'No one will leave the chatroom in case something is said about them while they are not there'
A LEADING expert has warned parents need to take action to keep their children out of the clutches of cyberbullies.
Adrienne Katz, who has carried out a number of studies into bullying, also revealed that she expected new national guidelines on bullying to be issued to teachers by the Department of Education this September.
Ms Katz, who runs her Youthworks organisation in London, has visited 220 Irish schools in the past six months, giving advice on dealing with bullies.
She also warned that so-called 'sexting' had become an epidemic, where young teens take and share inappropriate pictures of each other.
Ms Katz told the Irish Independent parents can help defeat bullies by simply talking to their children.
"Before this sort of technology, children could usually get a break from the bullies over the summer holidays, but now they can be tracked and abused 24/7.
Ms Katz, who has carried out several studies with Oxford University into the effects of cyberbullying, said that chatrooms on phones and tablet devices were now used more often than internet sites like Facebook.
"You will have a group of classmates and others all in there chatting together and that's often where the bullying starts," she said.
"Smaller groups within those chatrooms will pick on others.
"It gets to the stage that no one ever wants to leave the chats. Most don't want to leave in case something is said about them while they are away."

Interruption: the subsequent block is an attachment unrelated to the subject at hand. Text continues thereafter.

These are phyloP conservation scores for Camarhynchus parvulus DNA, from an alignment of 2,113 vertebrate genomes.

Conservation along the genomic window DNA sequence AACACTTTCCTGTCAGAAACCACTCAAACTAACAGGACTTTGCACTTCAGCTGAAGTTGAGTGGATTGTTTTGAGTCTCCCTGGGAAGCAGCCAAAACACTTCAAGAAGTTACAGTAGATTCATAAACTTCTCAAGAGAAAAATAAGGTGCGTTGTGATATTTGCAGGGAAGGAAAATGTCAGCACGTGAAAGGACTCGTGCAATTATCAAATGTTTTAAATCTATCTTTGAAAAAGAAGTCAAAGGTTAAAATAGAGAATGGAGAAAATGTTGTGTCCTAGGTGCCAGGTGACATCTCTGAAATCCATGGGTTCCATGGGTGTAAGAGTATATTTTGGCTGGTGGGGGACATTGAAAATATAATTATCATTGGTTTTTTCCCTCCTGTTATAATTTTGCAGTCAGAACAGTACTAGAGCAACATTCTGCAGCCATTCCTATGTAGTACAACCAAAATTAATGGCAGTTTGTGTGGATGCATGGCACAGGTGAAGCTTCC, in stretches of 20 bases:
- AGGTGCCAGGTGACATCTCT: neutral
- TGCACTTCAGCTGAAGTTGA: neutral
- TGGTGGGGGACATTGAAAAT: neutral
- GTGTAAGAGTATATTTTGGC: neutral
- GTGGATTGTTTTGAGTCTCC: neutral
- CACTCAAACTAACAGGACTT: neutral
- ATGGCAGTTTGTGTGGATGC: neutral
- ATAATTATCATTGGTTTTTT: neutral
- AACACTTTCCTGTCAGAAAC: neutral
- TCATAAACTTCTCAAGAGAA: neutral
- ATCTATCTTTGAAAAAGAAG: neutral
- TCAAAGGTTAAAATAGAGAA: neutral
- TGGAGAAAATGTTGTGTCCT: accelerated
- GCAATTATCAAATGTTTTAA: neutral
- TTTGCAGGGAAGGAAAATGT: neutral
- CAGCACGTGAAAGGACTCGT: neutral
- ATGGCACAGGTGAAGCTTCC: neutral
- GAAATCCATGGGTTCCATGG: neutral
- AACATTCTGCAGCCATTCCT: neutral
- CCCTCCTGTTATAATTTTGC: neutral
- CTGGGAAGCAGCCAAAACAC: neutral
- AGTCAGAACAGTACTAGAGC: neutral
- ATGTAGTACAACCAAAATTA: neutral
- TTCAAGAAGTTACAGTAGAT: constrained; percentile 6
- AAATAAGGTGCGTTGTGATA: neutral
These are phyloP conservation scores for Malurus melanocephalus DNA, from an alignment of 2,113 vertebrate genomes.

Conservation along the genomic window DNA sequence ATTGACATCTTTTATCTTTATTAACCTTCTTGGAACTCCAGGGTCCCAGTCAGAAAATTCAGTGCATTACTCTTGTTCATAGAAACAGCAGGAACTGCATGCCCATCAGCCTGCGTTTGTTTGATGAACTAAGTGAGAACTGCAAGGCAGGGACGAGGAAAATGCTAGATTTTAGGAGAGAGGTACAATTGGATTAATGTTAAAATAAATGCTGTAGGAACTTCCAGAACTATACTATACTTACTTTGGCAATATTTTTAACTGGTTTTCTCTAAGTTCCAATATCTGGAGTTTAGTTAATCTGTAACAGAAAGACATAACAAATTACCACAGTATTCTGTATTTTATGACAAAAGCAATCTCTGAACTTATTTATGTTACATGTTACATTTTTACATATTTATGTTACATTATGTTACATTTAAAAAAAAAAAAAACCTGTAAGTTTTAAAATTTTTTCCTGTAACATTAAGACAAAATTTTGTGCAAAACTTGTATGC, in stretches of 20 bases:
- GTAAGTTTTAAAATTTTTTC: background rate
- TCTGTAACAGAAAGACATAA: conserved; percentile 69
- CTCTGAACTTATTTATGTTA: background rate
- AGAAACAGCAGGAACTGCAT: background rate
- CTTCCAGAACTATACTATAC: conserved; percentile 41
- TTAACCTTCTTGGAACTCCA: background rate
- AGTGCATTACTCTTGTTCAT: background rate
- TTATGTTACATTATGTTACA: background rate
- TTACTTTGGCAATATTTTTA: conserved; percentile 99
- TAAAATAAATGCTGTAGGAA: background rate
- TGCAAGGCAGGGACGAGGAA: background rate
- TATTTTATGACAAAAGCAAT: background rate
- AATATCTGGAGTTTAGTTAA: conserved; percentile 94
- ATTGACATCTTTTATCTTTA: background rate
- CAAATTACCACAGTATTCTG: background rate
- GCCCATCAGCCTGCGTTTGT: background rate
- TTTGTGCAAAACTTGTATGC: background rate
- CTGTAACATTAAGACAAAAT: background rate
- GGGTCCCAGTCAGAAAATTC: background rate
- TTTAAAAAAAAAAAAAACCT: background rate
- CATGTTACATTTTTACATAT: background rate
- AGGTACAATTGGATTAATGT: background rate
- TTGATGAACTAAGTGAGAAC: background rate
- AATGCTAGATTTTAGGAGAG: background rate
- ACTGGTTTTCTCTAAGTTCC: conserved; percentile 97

She said all-night conversations involving primary school children were not unusual.
Many arrive at school the next day grumpy and tired, and teachers and parents needed to look out for those signs.
She said schools that banned phones or tablets were failing to address the issue.
"There's this idea in many schools that a ban during school hours covers them; that after school hours it is not the responsibility of the school anymore. Well that's the wrong attitude."
Ms Katz met Department of Education officials in Dublin last week to brief them on how she thinks new guidelines should operate.
"I don't know what they will recommend but I do hope that teachers implement whatever they come up with," she said.
She said the two latest crazes affecting children here could be easily tackled.
"One of them is the huge number of chain letters that are sent out," said Ms Katz.
"Children are told that if they don't send them on to 20 other people, their parents will die, or some other threat. This is nonsense and parents need to know about it so that their children aren't worrying needlessly.
"The other more serious issue is sexting. Girls asked to pose for inappropriate photographs must say 'no'. Boys will often say things like 'if you loved me, you'd do it' and girls need to be strong enough to say 'if you loved me, you wouldn't ask'."
The cyberbullying expert says there is "one magic ingredient" to solving the problem – parents talking to their children.
"Parenting that includes clear rules about behaviour while being supportive and emotionally warm can prevent victimisation," said Ms Katz.